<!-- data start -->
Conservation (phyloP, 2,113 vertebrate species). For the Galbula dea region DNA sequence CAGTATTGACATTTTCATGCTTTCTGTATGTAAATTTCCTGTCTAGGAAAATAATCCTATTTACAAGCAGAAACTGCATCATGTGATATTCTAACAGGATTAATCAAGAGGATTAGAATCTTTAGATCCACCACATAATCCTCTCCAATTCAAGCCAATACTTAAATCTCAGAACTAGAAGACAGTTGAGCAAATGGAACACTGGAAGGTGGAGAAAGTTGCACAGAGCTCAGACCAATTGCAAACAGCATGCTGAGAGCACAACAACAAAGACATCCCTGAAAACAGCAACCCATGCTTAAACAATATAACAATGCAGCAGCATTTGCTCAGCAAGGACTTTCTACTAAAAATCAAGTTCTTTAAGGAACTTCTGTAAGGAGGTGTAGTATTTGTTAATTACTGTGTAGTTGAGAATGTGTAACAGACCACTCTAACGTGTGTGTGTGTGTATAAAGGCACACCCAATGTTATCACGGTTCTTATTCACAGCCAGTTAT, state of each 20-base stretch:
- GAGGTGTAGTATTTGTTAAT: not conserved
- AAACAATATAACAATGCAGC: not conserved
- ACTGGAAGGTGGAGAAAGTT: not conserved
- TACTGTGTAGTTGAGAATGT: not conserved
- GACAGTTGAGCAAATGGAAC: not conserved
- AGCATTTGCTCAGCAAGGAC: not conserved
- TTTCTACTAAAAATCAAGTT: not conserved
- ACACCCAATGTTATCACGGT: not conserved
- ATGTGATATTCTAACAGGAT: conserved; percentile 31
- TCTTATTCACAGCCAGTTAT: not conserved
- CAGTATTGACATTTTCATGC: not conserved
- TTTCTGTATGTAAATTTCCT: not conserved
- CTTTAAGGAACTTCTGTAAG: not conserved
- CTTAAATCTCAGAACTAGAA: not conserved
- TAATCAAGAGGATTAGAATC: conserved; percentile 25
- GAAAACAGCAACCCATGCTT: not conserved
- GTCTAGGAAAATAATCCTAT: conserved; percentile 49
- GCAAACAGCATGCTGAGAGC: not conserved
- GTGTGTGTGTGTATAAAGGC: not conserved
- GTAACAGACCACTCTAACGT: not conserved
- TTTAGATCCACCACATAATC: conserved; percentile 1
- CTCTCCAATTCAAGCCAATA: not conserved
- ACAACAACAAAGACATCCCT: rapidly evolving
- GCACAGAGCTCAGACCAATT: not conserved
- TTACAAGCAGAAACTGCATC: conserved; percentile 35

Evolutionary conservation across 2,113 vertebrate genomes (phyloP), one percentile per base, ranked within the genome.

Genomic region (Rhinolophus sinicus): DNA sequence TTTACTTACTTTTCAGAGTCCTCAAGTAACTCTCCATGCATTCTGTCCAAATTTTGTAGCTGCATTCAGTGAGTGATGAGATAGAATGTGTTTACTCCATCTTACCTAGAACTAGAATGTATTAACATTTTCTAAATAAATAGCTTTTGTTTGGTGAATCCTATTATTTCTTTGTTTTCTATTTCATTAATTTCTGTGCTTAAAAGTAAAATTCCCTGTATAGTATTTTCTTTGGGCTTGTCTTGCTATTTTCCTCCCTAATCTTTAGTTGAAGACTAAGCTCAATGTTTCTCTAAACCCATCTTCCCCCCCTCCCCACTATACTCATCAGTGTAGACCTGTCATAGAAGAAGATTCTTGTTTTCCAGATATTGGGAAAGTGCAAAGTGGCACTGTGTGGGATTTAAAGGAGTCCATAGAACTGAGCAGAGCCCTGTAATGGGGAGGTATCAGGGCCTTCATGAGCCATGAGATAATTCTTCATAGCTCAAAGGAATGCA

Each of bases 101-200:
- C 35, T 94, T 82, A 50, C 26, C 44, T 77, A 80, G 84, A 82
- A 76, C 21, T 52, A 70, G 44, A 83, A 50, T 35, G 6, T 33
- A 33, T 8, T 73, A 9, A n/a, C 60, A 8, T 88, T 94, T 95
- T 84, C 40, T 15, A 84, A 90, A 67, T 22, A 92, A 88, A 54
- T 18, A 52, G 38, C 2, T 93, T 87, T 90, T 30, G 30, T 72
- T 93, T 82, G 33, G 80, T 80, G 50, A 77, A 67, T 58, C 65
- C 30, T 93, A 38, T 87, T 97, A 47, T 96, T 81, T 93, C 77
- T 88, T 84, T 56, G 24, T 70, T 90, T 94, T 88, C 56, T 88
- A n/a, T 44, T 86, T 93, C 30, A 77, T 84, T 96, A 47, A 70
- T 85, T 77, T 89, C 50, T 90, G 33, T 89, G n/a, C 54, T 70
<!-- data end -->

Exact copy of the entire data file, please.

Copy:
Conservation (phyloP, 2,113 vertebrate species). For the Galbula dea region DNA sequence CAGTATTGACATTTTCATGCTTTCTGTATGTAAATTTCCTGTCTAGGAAAATAATCCTATTTACAAGCAGAAACTGCATCATGTGATATTCTAACAGGATTAATCAAGAGGATTAGAATCTTTAGATCCACCACATAATCCTCTCCAATTCAAGCCAATACTTAAATCTCAGAACTAGAAGACAGTTGAGCAAATGGAACACTGGAAGGTGGAGAAAGTTGCACAGAGCTCAGACCAATTGCAAACAGCATGCTGAGAGCACAACAACAAAGACATCCCTGAAAACAGCAACCCATGCTTAAACAATATAACAATGCAGCAGCATTTGCTCAGCAAGGACTTTCTACTAAAAATCAAGTTCTTTAAGGAACTTCTGTAAGGAGGTGTAGTATTTGTTAATTACTGTGTAGTTGAGAATGTGTAACAGACCACTCTAACGTGTGTGTGTGTGTATAAAGGCACACCCAATGTTATCACGGTTCTTATTCACAGCCAGTTAT, state of each 20-base stretch:
- GAGGTGTAGTATTTGTTAAT: not conserved
- AAACAATATAACAATGCAGC: not conserved
- ACTGGAAGGTGGAGAAAGTT: not conserved
- TACTGTGTAGTTGAGAATGT: not conserved
- GACAGTTGAGCAAATGGAAC: not conserved
- AGCATTTGCTCAGCAAGGAC: not conserved
- TTTCTACTAAAAATCAAGTT: not conserved
- ACACCCAATGTTATCACGGT: not conserved
- ATGTGATATTCTAACAGGAT: conserved; percentile 31
- TCTTATTCACAGCCAGTTAT: not conserved
- CAGTATTGACATTTTCATGC: not conserved
- TTTCTGTATGTAAATTTCCT: not conserved
- CTTTAAGGAACTTCTGTAAG: not conserved
- CTTAAATCTCAGAACTAGAA: not conserved
- TAATCAAGAGGATTAGAATC: conserved; percentile 25
- GAAAACAGCAACCCATGCTT: not conserved
- GTCTAGGAAAATAATCCTAT: conserved; percentile 49
- GCAAACAGCATGCTGAGAGC: not conserved
- GTGTGTGTGTGTATAAAGGC: not conserved
- GTAACAGACCACTCTAACGT: not conserved
- TTTAGATCCACCACATAATC: conserved; percentile 1
- CTCTCCAATTCAAGCCAATA: not conserved
- ACAACAACAAAGACATCCCT: rapidly evolving
- GCACAGAGCTCAGACCAATT: not conserved
- TTACAAGCAGAAACTGCATC: conserved; percentile 35

Evolutionary conservation across 2,113 vertebrate genomes (phyloP), one percentile per base, ranked within the genome.

Genomic region (Rhinolophus sinicus): DNA sequence TTTACTTACTTTTCAGAGTCCTCAAGTAACTCTCCATGCATTCTGTCCAAATTTTGTAGCTGCATTCAGTGAGTGATGAGATAGAATGTGTTTACTCCATCTTACCTAGAACTAGAATGTATTAACATTTTCTAAATAAATAGCTTTTGTTTGGTGAATCCTATTATTTCTTTGTTTTCTATTTCATTAATTTCTGTGCTTAAAAGTAAAATTCCCTGTATAGTATTTTCTTTGGGCTTGTCTTGCTATTTTCCTCCCTAATCTTTAGTTGAAGACTAAGCTCAATGTTTCTCTAAACCCATCTTCCCCCCCTCCCCACTATACTCATCAGTGTAGACCTGTCATAGAAGAAGATTCTTGTTTTCCAGATATTGGGAAAGTGCAAAGTGGCACTGTGTGGGATTTAAAGGAGTCCATAGAACTGAGCAGAGCCCTGTAATGGGGAGGTATCAGGGCCTTCATGAGCCATGAGATAATTCTTCATAGCTCAAAGGAATGCA

Each of bases 101-200:
- C 35, T 94, T 82, A 50, C 26, C 44, T 77, A 80, G 84, A 82
- A 76, C 21, T 52, A 70, G 44, A 83, A 50, T 35, G 6, T 33
- A 33, T 8, T 73, A 9, A n/a, C 60, A 8, T 88, T 94, T 95
- T 84, C 40, T 15, A 84, A 90, A 67, T 22, A 92, A 88, A 54
- T 18, A 52, G 38, C 2, T 93, T 87, T 90, T 30, G 30, T 72
- T 93, T 82, G 33, G 80, T 80, G 50, A 77, A 67, T 58, C 65
- C 30, T 93, A 38, T 87, T 97, A 47, T 96, T 81, T 93, C 77
- T 88, T 84, T 56, G 24, T 70, T 90, T 94, T 88, C 56, T 88
- A n/a, T 44, T 86, T 93, C 30, A 77, T 84, T 96, A 47, A 70
- T 85, T 77, T 89, C 50, T 90, G 33, T 89, G n/a, C 54, T 70